The drawback of this kind of answer, however, is that it is incomplete as a response to the question. If it’s right, it shows that synthetic a priori judgments are possible (because we actually do make them), but it doesn’t show how they are possible. The Prolegomena proceeds analytically to the discovery of these kinds of judgments, but the account of their possibility has to proceed synthetically from the elements of judgment we discover in this way to the construction of the kinds of judgment and cognition that these elements make possible.
Results of this view of Synthetic a priori Judgments in Geometry and Physics for the Ontological Status of Bodies
This means that Kant agrees with Leibniz, against Descartes and Spinoza, concerning the idea of body as geometrical extension. It does not constitute a purely intellectual idea of a substance; i.e., the primary attribute of something that exists in itself and can be conceived through itself. Instead the representation of body as extended in three dimensions requires the intuitive representation of space provided by the imagination. Considered purely geometrically, there is no distinction between body and space–to represent a particular kind of body geometrically is just to imagine a particular way of determining some part of space; i.e., it is a way of introducing a distinction, within the imagined whole of space, between the space internal to the body and the space external to the body. The particular physical bodies we come across in nature, according to Kant’s somewhat Leibnizean view, are not extended substances (they don’t exist in themselves); nor are they composed out of extended substances (physical atoms); nor are they finite modes of the infinite extension of the one extended substance (Descartes and Spinoza). If they were, Kant claims, it would impossible to explain how the a priori knowledge we have concerning the formal features of bodies could hold of those bodies in themselves (at least, without bringing in some less than certain claims about God creating our minds and creating our bodies–which might explain that, but not how, this fit between our representations and their objects is achieved.)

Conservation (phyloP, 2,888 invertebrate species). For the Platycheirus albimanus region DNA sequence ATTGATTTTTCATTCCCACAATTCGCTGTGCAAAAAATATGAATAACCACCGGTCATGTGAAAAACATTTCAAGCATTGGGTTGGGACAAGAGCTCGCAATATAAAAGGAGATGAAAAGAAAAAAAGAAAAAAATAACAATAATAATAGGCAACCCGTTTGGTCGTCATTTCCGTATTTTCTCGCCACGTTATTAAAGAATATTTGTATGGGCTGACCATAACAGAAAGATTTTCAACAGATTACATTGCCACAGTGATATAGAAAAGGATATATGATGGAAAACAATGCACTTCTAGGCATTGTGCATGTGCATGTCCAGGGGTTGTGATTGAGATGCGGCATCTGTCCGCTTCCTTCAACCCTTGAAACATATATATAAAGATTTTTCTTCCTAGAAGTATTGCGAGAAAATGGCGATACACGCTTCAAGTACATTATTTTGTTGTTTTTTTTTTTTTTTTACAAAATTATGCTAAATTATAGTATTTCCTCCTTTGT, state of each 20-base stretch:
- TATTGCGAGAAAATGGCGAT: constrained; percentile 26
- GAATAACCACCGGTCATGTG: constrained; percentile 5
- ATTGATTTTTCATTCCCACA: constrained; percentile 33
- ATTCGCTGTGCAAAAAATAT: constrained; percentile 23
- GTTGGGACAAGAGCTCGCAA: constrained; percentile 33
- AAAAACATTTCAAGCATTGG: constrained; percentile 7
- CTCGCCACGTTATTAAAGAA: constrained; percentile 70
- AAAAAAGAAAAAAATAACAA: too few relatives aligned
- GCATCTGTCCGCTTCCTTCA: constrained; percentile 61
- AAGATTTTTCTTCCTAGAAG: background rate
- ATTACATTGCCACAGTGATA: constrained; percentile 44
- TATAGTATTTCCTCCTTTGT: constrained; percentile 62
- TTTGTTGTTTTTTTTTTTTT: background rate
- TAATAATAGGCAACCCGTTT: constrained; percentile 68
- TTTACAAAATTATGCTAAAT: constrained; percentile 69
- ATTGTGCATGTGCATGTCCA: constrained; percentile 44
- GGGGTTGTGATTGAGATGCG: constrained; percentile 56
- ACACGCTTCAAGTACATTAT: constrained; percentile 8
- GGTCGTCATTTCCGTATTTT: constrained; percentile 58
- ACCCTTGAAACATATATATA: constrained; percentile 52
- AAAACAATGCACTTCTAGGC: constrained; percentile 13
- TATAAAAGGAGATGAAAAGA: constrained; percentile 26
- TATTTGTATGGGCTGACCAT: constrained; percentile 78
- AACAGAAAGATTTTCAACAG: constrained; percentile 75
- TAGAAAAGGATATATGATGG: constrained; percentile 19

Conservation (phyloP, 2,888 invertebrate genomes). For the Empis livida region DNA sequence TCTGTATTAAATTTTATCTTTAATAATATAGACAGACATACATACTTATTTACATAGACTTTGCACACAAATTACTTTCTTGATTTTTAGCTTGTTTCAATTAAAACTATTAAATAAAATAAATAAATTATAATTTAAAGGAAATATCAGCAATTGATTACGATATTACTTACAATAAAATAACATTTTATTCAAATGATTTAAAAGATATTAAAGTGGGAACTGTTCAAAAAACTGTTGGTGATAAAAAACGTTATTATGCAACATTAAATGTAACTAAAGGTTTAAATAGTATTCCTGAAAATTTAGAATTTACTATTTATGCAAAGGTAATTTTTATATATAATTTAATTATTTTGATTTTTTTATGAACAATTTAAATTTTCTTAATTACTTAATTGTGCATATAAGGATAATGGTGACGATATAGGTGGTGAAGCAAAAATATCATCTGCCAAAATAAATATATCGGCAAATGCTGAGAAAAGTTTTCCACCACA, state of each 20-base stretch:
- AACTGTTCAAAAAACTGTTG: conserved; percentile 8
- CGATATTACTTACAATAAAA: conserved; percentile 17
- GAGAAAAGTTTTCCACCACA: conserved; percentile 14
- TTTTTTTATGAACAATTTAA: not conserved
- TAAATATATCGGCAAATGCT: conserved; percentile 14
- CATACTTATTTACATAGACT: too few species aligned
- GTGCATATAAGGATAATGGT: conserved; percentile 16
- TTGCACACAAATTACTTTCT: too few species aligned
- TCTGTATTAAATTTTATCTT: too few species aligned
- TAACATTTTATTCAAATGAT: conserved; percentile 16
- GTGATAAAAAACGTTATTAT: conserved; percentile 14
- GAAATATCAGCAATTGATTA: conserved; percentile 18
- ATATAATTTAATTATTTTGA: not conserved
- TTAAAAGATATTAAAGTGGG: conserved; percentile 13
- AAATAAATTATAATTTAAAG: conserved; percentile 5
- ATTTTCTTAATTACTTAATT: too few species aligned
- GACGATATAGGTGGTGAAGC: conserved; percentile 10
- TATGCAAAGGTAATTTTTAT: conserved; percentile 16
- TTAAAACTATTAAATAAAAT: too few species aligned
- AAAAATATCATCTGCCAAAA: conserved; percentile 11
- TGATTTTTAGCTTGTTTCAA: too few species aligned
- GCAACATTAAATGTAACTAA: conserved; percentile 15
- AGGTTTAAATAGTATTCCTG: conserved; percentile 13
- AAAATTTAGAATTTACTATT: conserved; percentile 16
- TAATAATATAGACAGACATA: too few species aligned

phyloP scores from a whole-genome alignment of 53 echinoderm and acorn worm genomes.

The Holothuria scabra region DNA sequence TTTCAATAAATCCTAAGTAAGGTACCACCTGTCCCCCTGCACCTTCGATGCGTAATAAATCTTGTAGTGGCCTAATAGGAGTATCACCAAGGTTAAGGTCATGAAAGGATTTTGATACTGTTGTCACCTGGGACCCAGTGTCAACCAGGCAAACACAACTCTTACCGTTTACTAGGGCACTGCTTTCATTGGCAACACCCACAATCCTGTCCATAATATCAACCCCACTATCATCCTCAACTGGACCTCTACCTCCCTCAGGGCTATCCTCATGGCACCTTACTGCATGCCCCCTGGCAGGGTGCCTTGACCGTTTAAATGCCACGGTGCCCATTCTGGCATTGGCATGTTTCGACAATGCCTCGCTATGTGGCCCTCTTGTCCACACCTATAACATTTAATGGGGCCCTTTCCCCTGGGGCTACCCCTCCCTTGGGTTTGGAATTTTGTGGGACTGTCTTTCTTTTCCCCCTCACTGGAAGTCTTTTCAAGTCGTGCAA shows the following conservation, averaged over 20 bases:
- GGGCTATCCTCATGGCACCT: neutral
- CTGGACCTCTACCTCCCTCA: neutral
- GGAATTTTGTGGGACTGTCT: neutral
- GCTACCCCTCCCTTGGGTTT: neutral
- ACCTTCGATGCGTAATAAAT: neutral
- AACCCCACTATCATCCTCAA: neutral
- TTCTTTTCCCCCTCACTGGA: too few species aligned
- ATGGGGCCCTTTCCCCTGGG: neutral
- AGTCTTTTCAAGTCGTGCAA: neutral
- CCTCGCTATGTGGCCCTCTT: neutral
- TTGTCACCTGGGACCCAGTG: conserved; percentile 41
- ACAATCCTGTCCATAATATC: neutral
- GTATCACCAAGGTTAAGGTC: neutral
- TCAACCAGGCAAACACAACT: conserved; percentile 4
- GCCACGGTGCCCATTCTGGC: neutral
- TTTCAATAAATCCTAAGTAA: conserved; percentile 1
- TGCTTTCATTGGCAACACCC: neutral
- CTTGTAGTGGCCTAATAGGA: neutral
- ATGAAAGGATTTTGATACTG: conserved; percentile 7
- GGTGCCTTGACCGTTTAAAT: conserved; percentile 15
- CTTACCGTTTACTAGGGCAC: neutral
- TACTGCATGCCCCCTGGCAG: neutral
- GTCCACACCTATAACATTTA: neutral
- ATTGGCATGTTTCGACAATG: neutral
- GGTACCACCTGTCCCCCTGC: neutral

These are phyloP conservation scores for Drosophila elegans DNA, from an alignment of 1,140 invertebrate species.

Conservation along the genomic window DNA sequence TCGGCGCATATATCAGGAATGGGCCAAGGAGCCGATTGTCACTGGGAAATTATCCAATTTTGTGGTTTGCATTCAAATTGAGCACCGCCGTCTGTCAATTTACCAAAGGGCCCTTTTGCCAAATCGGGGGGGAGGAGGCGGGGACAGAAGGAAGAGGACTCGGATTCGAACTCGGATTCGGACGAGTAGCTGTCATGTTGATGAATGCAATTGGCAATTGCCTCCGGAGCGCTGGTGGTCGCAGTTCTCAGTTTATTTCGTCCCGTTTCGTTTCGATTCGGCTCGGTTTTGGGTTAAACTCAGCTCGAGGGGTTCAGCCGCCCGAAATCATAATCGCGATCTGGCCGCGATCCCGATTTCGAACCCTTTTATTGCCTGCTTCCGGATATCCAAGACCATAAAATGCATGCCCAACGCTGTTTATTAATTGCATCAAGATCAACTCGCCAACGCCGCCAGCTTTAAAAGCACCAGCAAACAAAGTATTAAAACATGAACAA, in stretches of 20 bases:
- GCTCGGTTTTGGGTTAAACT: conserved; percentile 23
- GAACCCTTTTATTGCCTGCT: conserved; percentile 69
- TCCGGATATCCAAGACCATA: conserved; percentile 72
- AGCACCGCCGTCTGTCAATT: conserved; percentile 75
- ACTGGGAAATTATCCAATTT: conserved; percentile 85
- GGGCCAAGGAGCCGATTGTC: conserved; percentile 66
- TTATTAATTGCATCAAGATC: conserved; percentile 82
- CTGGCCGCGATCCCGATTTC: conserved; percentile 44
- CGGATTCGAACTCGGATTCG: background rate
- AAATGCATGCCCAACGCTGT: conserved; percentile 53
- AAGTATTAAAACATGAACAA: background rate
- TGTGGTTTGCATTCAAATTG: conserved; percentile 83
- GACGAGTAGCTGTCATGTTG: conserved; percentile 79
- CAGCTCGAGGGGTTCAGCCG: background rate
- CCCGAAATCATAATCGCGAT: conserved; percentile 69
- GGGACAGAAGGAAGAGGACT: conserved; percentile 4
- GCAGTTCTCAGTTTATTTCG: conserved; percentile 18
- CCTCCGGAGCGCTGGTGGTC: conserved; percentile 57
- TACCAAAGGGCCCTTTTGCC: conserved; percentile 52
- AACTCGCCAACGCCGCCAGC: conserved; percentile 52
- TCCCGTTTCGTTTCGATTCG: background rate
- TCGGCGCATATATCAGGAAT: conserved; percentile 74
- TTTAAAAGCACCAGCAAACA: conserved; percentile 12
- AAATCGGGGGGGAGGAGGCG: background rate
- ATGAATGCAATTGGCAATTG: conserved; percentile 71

Bodies are well-founded phenomena, which require a grounding in the causal powers of some thing-in-itself that we cannot have any direct knowledge of, but that we can think indeterminately through the intellect as the supersensible (or non-empirical) substrate of the sensibly discovered capacities and states of bodies. This is a central feature of Kant’s Transcendental Idealism, which derives some of its argumentative support from its ability to articulate how pure mathematics can be applied to empirically given bodies, through geometry and physics, in ways that secure the scientific status of the new approach to natural philosophy initiated in the modern period.